What's new on Shelter Legal

The pages on Shelter Legal are updated regularly to reflect changes in the law.

This page lists the most recent updates to Shelter Legal.

  • Homeless applicant assessment of needs

    1 March 2024

    In SK, R (On the Application Of) v Royal Borough of Windsor and Maidenhead [2024] EWHC 158 (Admin), a homeless applicant challenged a local authority over an unlawful housing needs assessment. The authority had not included three of the applicant’s children in the housing needs assessment, who were subject to interim care orders at the time. The authority argued they could assess who could be reasonably expected to reside with the applicant. The court found that the authority should have considered whether the applicant’s children might return to live with her.

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  • Circumstances of homeless applicant and household

    1 March 2024

    In AB & Anor, R (On the Application Of) v Westminster City Council [2024] EWHC 266 (Admin) the High Court considered whether a local authority policy requiring homeless applicants to provide medical evidence of a need to be housed with an animal discriminated against disabled people. The court also considered whether the policy was inconsistent with paragraph 17.67 (now para 17.69) of the Homelessness Code of Guidance. The court held that the claimants had not shown that they had been disadvantaged in breach of the Equality Act 2010, and even if they had, the policy would be a proportionate means to achieve a legitimate aim of targeting suitable properties for those with a medical need. The court also held that the policy was not inconsistent with the Code of Guidance.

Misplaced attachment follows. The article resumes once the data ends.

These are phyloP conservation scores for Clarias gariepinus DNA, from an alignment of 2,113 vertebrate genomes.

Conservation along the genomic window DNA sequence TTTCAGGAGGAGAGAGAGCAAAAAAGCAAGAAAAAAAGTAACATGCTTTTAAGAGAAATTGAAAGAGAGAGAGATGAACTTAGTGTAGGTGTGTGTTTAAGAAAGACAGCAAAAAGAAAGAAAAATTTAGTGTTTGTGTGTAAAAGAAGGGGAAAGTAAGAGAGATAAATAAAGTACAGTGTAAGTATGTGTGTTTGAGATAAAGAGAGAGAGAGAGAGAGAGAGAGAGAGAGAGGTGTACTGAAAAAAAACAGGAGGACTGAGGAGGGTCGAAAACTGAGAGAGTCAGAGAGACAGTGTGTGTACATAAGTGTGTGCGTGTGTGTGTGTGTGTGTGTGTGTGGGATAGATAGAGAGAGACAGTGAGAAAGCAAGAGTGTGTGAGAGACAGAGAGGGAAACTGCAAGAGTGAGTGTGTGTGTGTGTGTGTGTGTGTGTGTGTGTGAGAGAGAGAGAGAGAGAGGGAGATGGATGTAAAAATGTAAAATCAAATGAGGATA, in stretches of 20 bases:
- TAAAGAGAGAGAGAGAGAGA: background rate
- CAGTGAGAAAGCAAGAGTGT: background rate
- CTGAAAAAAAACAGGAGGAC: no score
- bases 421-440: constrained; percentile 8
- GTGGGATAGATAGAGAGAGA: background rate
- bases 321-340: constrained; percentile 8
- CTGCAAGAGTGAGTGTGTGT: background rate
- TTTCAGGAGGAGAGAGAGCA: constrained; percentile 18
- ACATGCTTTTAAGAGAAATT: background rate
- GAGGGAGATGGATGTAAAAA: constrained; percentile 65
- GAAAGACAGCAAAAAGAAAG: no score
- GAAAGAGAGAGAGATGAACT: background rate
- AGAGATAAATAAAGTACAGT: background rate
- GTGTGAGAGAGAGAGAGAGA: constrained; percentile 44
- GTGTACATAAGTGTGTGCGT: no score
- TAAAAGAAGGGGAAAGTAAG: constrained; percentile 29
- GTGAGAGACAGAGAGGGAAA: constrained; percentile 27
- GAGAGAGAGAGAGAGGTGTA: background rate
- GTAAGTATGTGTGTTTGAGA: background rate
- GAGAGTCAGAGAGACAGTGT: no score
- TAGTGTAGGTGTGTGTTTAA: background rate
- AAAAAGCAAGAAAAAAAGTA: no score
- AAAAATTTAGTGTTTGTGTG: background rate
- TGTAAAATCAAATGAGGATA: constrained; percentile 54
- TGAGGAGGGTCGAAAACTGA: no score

View amended article
  • Disability discrimination defences in possession proceedings

    27 February 2024

    In Nightingale vs Bromford Housing Association Limited [2024] EWHC 136 (KB), the High Court held that the proportionality of the landlord’s actions under section 15(1)(b) of the Equality Act 2010 should have been assessed at the time of trial, and that the County Court should have considered the fact that the landlord had not presented any evidence for the two years immediately before the possession hearing. In this case, possession proceedings were delayed because of the Covid-19 pandemic. The landlord applied to court in 2019 and the hearing took place in January 2022. The landlord did not provide any evidence of antisocial behaviour for the period between January 2020 and the date of the hearing. The High Court found that the decision to serve a notice was influenced by the behaviour of the tenants’ son, caused by his disability, and that there was no evidence to prove eviction was still proportionate at the time of trial.

    View amended article
  • Challenges to accommodation suitability

    22 February 2024

    In AB & Anor, R (On the Application Of) v Westminster City Council [2024] EWHC 266 (Admin), the High Court considered a judicial review of the suitability of accommodation provided under section 193 of the Housing Act 1996. The court stated that judicial review is an inappropriate route of challenge of the suitability of temporary or permanent accommodation in most cases, as homeless applicants have the right to request an internal review and can then appeal to the County Court. The court also found that the claimants needed to specifically plead why the accommodation was unsuitable, which they had not done.